“Katie, it’s time to wake up,” my mother said in a singsong voice, stroking my hair.
As my first alarm clock, this was how she woke me for school. She walked to the window and opened the curtains to “let the Lord in” and did a musical number like a real-life Disney princess. At least that’s what it seemed like from under the covers – someone way too excited and awake in the morning praising everything from the Sandman’s visit to the glorious morn.
I simply made intelligible sounds that she was finally able to interpret as “five more minutes.”
“It’s time to wake up. Come on,” she said with a hint of pleading.
Thirty-some years later, I’m still not a morning person.
I’m also not a fan of the motivational quotes people love to post every morning. They serve their purpose at times but are another person’s genius. Most of them are extremely overused – rise and shine, rise and grind, good morning sunshine.
I’’m pretty harsh in the morning.
When Vincent DePaul, founder and owner of Gangster Vegan Organics, video posts began to pop in my newsfeed every morning, I watched them daily despite him mentioning the morning, my sworn enemy. They didn’t make me want to smash my phone. Or go back to bed. They made me think. It gave me a jolt more powerful than the cold brew coffee I require.
“Peace and love. It’s your boy Vinny Vegan, a.k.a the Gangster Vegan you woke up today, you are a miracle, it is a miracle in itself. You are extraordinary. Go do extraordinary things,” DePaul starts each video. He then talks for about a minute on the things currently on his mind. But they all have similar themes. DePaul, a Norristown native, makes no secret of his past struggles, his move to Los Angeles and return, his transformation, and the extraordinary benefits of a plant based diet.
With close to 20,000 Instagram followers, he has not only attracted customers who rave about Gangster Vegan Organic’s juices and bowls but a community of support. There are also “haters.” How can there not be? Look around. What’s more convenient? A cheeseburger or a fresh squeezed juice (with no sugar added).
Talking about just eating plants when you live in an area covered with cheesesteaks, hoagie and pizza joints isn’t exactly a popular opinion.
DePaul cries tears of joy recalling when he got pulled out of the “gangster lifestyle” in the mid-thirties. He changed his ways and admits it was hard. He sees that it’s difficult for adults to change even their diet because they are set in their ways. It’s why he makes a strong effort to reach the younger generation. DePaul conducts various “Feed the Kids” events in Norristown at schools and churches to provide children a free vegan meal.
He went through the Norristown public school system and ate the food the kids still eat today. He wishes someone would have visited and offered a plethora of fruits and grain bowls. He doesn’t preach veganism but instead, gives them something they might not otherwise have the experience of tasting. He also takes time to serve vegan meals in area hospitals and prisons. It is where DePaul noticed that schools, hospitals and prisons are all serving the same food.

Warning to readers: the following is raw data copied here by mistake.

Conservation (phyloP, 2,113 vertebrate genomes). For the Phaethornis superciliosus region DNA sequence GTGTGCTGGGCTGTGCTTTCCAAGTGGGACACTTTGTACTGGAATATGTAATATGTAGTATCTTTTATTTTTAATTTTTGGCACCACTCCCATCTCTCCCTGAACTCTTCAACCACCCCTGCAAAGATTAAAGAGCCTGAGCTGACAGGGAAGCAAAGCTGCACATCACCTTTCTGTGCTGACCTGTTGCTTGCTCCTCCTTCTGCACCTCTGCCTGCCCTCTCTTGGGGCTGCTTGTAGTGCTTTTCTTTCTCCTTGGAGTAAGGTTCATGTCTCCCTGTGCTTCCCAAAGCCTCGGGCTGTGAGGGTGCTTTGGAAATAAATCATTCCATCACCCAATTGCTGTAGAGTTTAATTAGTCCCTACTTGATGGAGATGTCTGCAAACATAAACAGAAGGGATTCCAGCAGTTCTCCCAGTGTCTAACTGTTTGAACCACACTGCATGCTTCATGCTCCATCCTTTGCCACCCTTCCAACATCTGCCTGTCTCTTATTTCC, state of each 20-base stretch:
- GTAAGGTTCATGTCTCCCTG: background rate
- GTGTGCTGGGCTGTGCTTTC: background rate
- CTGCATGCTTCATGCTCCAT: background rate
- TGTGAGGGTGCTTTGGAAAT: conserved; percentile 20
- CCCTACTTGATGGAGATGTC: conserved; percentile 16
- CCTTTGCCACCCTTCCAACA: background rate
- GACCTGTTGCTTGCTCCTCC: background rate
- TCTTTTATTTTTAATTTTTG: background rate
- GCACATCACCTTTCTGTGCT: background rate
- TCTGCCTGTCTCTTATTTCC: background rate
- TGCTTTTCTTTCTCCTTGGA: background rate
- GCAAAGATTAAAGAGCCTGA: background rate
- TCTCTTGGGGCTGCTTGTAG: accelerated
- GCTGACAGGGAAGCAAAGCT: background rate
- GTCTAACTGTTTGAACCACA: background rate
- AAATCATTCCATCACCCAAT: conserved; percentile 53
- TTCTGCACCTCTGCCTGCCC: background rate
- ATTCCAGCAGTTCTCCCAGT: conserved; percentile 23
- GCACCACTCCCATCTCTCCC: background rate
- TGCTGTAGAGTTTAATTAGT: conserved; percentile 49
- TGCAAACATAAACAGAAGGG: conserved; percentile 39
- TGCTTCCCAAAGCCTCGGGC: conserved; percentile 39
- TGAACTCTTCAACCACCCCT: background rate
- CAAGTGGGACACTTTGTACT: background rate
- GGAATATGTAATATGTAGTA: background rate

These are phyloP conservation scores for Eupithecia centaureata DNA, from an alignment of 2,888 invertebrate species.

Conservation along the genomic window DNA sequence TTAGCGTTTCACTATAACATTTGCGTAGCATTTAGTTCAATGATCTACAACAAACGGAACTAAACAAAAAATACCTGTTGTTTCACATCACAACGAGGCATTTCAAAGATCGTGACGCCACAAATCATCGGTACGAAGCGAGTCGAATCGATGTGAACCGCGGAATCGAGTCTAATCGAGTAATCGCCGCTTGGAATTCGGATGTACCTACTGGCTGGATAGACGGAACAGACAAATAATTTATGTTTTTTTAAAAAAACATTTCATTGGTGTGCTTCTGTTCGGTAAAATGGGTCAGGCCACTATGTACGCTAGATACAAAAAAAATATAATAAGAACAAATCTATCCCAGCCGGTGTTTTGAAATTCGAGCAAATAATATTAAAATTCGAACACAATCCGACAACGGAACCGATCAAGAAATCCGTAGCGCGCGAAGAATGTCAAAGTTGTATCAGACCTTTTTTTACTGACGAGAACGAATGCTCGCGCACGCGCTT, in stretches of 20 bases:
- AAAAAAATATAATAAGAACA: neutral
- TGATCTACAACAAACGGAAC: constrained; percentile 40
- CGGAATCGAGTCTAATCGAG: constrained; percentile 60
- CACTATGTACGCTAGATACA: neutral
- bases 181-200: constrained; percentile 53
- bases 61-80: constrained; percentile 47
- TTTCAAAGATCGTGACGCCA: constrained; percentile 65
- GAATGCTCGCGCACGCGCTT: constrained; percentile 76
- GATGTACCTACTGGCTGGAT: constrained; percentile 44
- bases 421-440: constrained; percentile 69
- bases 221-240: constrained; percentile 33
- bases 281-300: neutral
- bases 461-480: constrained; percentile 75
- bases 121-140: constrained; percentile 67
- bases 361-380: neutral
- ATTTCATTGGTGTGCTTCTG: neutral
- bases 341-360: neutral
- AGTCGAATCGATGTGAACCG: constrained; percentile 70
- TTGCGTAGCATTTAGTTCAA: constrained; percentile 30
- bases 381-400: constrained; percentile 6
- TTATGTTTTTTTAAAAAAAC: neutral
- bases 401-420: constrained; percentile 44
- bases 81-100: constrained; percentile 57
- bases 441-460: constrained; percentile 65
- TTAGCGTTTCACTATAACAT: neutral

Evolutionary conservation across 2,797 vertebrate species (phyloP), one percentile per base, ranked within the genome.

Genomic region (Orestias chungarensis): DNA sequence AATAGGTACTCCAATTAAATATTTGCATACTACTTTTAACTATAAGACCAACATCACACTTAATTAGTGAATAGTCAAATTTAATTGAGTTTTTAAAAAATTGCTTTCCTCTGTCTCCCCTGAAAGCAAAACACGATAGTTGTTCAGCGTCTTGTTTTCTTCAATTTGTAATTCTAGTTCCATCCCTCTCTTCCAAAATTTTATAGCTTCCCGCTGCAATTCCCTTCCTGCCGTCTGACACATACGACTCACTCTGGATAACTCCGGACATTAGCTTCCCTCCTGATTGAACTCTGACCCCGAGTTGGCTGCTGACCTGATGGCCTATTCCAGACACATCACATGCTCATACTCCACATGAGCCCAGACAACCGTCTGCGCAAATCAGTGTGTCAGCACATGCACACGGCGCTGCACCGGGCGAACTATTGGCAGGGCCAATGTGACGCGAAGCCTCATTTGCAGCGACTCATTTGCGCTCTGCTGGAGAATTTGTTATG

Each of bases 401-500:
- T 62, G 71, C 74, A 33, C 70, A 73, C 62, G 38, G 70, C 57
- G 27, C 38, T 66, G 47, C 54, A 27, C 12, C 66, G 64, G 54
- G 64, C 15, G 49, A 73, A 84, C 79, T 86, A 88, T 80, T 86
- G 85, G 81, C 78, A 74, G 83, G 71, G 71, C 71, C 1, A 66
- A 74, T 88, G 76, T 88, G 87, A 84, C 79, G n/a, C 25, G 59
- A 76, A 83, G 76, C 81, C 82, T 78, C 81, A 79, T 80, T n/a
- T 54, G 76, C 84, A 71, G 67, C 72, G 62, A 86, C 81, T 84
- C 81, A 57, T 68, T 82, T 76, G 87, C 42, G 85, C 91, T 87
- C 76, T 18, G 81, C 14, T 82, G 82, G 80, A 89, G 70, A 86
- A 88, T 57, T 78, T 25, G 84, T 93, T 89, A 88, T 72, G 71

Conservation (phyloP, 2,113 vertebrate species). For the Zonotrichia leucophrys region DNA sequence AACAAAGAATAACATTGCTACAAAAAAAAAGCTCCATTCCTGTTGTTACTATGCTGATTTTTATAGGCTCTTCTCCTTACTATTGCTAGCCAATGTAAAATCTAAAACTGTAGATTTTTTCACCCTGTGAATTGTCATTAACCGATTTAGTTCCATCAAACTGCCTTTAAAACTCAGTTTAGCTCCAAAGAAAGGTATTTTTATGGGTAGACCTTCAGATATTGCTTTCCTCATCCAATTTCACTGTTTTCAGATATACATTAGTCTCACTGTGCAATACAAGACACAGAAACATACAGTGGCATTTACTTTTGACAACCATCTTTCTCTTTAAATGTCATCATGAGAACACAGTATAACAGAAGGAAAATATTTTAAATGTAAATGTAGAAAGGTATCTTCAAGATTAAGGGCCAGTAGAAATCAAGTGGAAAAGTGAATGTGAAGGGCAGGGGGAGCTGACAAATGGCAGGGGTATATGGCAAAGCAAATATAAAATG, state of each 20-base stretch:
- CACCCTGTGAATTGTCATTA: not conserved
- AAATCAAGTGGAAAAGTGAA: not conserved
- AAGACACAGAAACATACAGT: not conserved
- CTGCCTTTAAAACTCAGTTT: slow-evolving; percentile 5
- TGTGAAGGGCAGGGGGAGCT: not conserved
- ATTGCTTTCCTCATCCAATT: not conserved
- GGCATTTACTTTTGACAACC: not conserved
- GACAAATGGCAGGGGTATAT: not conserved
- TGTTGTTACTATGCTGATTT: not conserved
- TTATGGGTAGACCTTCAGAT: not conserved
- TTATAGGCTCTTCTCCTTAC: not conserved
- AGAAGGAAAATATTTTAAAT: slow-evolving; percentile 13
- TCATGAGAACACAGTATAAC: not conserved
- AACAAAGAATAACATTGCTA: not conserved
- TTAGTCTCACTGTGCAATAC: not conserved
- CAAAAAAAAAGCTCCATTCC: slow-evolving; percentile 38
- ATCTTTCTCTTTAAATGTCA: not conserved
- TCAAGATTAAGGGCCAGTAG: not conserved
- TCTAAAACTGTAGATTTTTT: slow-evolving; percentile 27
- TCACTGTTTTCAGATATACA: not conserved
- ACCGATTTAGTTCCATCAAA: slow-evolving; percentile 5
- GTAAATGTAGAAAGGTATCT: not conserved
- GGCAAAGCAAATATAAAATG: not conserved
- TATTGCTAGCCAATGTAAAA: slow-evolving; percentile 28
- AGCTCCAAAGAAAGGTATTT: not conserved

“There is a direct connection. They are feeding them poison. Keep them rowdy and violent,” commented DePaul. “It’s a hard battle to fight. If I can get into one classroom and one class. We have to actually “gangster” our way through all of the poison, just to find access to real food.”
It isn’t limited to food. DePaul believes that people are heavily influenced by a culture that glorifies violence among many other vices. He implores people to stop worshipping their phone, television, movies, rappers, and athletes and to start worshipping God.
“It’s a hard pill to swallow. It’s easy to get lost in my phone, social media, and television. It’s very hard to reconnect and get back with God and nature. I’m not bashing these things but when you aren’t connected to anything else, you get lost in a whirlwind of confusion.”
DePaul recently returned from a spiritual retreat to the Amazon jungle in Peru. He calls the much-needed excursion the best trip he’s ever taken.
“I detached from this life and reconnected back to nature and God,” said DePaul. “It is very easy to get away from with all the technology and running a business. I came back with clarity and a peace of mind. I’m ready to move forward on some things.”
One of those things is the expansion of the Norristown location. Gangster Vegan Organics is in the final phases to move into the recently closed neighboring Joe’s Seafood. It would double the size of their current space.
“I love where I grew up and I love where I’m from,” said DePaul on a recent afternoon at his West Main Street store which opened in 2014. He has also opened a location in Phoenixville. “I’m planting seeds here that I may never see grow and it’s part of the mission.”
DePaul should know some of the seeds are blooming around him right now. While I am not a vegan, through his morning messages DePaul has not only made me think, but take action.
I read food labels more closely. If I can’t pronounce it, I know I shouldn’t eat it.
Just because high fructose corn syrup is in everything, doesn’t mean it has to be in me.
I feel better after eating fruits and veggies.
Instead of grabbing a midafternoon cold-brew, the Redman (a juice with strawberry, apple, orange and lemon) at Gangster Vegan was a much better option.
And he almost made me a morning person.
If anything, that shows that miracles are possible and we have the rest of the day to make them happen.
“Sometimes we get caught up in our stuff and don’t realize that waking up is a miracle. “A lot of people didn’t wake up today,” said DePaul. “It could be a smile or a hug. It doesn’t have to be monetarily. We are all dealing with things. But we are here another day, lets make the best of it.”